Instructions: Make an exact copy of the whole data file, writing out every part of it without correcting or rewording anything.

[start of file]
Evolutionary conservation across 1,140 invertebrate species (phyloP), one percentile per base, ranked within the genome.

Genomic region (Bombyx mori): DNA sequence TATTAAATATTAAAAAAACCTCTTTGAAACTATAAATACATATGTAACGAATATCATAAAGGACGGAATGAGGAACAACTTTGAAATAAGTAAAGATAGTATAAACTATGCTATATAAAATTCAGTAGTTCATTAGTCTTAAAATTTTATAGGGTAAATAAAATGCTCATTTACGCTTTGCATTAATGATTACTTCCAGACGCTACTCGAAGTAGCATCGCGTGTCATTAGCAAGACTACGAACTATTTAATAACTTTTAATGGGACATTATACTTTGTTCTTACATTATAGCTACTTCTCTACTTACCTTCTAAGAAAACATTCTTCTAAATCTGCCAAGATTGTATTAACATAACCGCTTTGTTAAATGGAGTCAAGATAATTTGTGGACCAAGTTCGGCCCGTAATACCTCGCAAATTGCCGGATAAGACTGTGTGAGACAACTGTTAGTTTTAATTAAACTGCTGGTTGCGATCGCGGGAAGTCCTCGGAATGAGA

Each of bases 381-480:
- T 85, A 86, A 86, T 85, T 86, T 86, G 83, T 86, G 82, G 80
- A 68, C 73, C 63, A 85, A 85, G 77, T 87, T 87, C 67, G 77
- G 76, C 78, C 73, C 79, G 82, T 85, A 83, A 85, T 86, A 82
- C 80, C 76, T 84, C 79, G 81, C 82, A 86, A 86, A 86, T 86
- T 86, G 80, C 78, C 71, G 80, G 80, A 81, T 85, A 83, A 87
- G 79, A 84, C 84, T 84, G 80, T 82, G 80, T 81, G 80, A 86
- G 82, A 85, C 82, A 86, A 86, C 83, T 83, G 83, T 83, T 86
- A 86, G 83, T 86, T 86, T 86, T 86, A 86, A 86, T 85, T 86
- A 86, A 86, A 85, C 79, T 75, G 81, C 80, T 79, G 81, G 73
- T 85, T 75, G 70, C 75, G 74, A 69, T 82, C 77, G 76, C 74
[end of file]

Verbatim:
Evolutionary conservation across 1,140 invertebrate species (phyloP), one percentile per base, ranked within the genome.

Genomic region (Bombyx mori): DNA sequence TATTAAATATTAAAAAAACCTCTTTGAAACTATAAATACATATGTAACGAATATCATAAAGGACGGAATGAGGAACAACTTTGAAATAAGTAAAGATAGTATAAACTATGCTATATAAAATTCAGTAGTTCATTAGTCTTAAAATTTTATAGGGTAAATAAAATGCTCATTTACGCTTTGCATTAATGATTACTTCCAGACGCTACTCGAAGTAGCATCGCGTGTCATTAGCAAGACTACGAACTATTTAATAACTTTTAATGGGACATTATACTTTGTTCTTACATTATAGCTACTTCTCTACTTACCTTCTAAGAAAACATTCTTCTAAATCTGCCAAGATTGTATTAACATAACCGCTTTGTTAAATGGAGTCAAGATAATTTGTGGACCAAGTTCGGCCCGTAATACCTCGCAAATTGCCGGATAAGACTGTGTGAGACAACTGTTAGTTTTAATTAAACTGCTGGTTGCGATCGCGGGAAGTCCTCGGAATGAGA

Each of bases 381-480:
- T 85, A 86, A 86, T 85, T 86, T 86, G 83, T 86, G 82, G 80
- A 68, C 73, C 63, A 85, A 85, G 77, T 87, T 87, C 67, G 77
- G 76, C 78, C 73, C 79, G 82, T 85, A 83, A 85, T 86, A 82
- C 80, C 76, T 84, C 79, G 81, C 82, A 86, A 86, A 86, T 86
- T 86, G 80, C 78, C 71, G 80, G 80, A 81, T 85, A 83, A 87
- G 79, A 84, C 84, T 84, G 80, T 82, G 80, T 81, G 80, A 86
- G 82, A 85, C 82, A 86, A 86, C 83, T 83, G 83, T 83, T 86
- A 86, G 83, T 86, T 86, T 86, T 86, A 86, A 86, T 85, T 86
- A 86, A 86, A 85, C 79, T 75, G 81, C 80, T 79, G 81, G 73
- T 85, T 75, G 70, C 75, G 74, A 69, T 82, C 77, G 76, C 74